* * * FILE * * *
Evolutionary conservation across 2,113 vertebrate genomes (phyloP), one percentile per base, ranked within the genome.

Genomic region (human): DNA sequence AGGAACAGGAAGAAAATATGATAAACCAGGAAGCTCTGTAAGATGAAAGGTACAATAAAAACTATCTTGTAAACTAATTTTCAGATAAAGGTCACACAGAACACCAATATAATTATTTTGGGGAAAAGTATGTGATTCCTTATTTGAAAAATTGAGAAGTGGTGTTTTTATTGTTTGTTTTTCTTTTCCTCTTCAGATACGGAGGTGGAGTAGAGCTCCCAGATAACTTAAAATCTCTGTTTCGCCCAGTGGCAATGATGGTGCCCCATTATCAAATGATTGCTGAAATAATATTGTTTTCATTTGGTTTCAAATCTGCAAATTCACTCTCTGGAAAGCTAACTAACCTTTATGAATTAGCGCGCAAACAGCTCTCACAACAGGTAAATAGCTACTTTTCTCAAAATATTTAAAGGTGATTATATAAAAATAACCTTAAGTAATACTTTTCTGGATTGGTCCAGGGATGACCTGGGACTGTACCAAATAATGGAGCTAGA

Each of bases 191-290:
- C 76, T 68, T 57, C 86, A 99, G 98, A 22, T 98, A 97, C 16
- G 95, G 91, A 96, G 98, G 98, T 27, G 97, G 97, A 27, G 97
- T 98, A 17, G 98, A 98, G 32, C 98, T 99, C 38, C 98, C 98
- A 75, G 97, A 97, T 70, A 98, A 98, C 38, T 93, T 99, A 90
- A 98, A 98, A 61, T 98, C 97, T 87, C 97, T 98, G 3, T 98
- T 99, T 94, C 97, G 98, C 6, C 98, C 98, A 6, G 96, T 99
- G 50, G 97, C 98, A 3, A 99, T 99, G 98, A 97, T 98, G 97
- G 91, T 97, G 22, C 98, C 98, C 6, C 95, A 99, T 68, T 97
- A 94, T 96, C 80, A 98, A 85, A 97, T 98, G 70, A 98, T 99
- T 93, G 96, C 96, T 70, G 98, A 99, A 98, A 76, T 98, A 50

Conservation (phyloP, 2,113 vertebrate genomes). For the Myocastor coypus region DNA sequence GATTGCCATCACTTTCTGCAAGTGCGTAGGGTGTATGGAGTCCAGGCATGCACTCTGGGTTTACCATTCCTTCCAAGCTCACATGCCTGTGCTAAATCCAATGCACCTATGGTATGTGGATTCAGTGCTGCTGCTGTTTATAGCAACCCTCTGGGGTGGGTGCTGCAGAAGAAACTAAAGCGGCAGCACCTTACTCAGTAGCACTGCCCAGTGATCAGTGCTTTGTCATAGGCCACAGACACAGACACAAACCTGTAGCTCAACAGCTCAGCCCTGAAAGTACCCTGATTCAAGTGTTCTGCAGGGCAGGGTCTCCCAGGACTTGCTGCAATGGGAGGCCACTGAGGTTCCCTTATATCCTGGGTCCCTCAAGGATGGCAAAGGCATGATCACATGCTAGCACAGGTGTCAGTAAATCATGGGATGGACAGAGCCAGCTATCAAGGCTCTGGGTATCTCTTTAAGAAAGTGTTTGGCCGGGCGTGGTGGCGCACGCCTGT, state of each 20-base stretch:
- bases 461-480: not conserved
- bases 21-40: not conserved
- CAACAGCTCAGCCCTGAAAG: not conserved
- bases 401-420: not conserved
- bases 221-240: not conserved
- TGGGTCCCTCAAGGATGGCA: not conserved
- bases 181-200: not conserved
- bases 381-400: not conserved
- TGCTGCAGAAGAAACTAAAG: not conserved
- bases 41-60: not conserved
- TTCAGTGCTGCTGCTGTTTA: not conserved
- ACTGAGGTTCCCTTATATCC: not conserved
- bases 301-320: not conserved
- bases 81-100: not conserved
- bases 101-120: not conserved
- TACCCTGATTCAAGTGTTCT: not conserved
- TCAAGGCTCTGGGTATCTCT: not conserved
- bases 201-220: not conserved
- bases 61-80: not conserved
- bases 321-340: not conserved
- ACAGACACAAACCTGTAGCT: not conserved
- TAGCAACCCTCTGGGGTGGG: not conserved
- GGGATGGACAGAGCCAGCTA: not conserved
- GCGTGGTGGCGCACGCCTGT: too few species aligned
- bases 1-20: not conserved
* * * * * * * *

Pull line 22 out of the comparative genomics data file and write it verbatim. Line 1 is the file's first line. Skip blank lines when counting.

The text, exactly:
- bases 381-400: not conserved